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Olympic medalist provides building blocks for success

March 15, 2011
By KELLY FOSNESS Houghton Daily Mining Gazette

HOUGHTON - Good habits take no more energy than bad ones. It's all about the simple choices.

That's the message Olympic gold medalist and motivational speaker Sheila Taormina will share with students during her mid-April visit to Houghton Middle School.

"I don't talk in terms of being committed, I say how you can stay committed," Taormina said during a phone interview Monday afternoon. "I really feel I give the tools that people can apply and I want to pass those on."

Taormina, who is the only woman ever to have competed in four consecutive Summer Games in three different sports - swimming, triathlon and modern pentathlon -will share her story with Houghton Middle School students April 19.

An after-school swim clinic with Taormina will follow from 6 to 8:30 that evening at the Houghton High School pool.

The swim clinic, sponsored by UCanRow2 and Houghton Middle School, is open to the community, however, space is limited to the first 20 participants who register online at The fee is $85.

The clinic, Taormina said, focuses on the vital aspect of the freestyle stroke - the underwater high elbow position that is the source of propulsion for a swimmer.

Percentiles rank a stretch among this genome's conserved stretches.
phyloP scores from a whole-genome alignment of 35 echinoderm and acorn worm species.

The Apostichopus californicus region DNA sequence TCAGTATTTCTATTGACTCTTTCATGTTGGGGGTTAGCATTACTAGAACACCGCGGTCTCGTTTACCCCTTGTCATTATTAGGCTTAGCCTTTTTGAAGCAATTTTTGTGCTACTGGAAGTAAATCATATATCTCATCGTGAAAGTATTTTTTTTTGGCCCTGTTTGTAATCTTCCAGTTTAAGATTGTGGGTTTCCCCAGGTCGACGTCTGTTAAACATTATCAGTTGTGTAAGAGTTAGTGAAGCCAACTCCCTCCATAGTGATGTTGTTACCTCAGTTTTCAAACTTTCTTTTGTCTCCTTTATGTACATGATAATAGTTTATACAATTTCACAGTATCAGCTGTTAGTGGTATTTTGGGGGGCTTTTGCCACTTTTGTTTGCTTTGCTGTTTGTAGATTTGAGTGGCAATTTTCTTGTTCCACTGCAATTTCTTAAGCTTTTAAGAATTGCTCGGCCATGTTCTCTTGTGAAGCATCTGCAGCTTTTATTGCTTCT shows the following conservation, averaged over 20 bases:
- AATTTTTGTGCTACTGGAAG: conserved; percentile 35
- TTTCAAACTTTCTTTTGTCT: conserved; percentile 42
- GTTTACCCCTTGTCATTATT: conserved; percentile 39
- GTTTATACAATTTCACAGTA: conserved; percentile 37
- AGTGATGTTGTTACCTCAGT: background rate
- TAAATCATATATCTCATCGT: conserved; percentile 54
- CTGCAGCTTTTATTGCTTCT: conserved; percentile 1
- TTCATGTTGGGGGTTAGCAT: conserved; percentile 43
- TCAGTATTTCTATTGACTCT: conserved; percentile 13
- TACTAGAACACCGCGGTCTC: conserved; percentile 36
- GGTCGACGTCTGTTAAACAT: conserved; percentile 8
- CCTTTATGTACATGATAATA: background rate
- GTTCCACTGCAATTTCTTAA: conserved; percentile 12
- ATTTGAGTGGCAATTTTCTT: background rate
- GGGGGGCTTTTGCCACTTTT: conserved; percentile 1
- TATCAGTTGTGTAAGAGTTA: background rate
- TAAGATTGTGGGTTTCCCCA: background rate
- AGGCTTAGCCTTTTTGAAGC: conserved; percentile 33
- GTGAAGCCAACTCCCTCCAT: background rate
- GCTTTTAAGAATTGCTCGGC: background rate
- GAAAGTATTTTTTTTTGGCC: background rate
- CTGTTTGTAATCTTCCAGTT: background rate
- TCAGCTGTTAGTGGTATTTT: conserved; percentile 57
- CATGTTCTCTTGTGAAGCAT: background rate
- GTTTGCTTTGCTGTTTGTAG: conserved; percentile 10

Propulsion, she said, involves "holding" the water and pulling the body forward.

"You get a lock on that fluid; our hand can't slip through the water," she said. "Once it learns to hold, you develop a specific strength."

Through a combination of dryland and in-water sessions, participants will learn what it means to "hold" or "feel" the water, as well as to develop the strength and flexibility required for fast swimming.

UCanRow2's Terry Smythe, who is also the fitness director for Aspirus Keweenaw's Copperman Triathlon, said the clinic offers an exceptional opportunity for swimmers of all levels as well as triathletes in training for events like the 2011 Copperman Triathalon to perfect their swimming stroke and receive personalized coaching from one of the best swimmers and triathletes in the world.

"Not only is Sheila a great athlete, but she's a great human being; she's real people," Smythe said. "This is going to be a great swim class."

Houghton Middle School Principal Jim Luoma said he's pleased to have Taormina visit the school and talk with students.

"To have someone of that caliber, who's willing to come share their talents and discipline on how to achieve and help make students aware that they, too, can do the same thing, it's only a matter of committment, it's absolutely wonderful," he said. "For the students to hear it from an Olympian has more of an impact."

Bringing in speakers like Taormina, Luoma said, falls right in line with Houghton Middle School's mission, which is "to assist students in reaching their full potential through academic, physical and social development."

Originally from downstate Livonia, Taormina has been coaching swim clinics and traveling as a motivational speaker since 1996 when she returned from her first Olympics.

The message Taormina delivers to students is one of encouragement - keeping a healthy body, staying committed, not backing down on hard work and above all, never giving up.

Taormina, who won gold in swimming at the 1996 Olympic Games in Atlanta, Ga., will have copies of her book, "Call the Suit," on hand during her visit.

She said the book illustrates what takes place under water through crisp photos and clear descriptions of the freestyle swimming technique.

To register for the swim clinic visit



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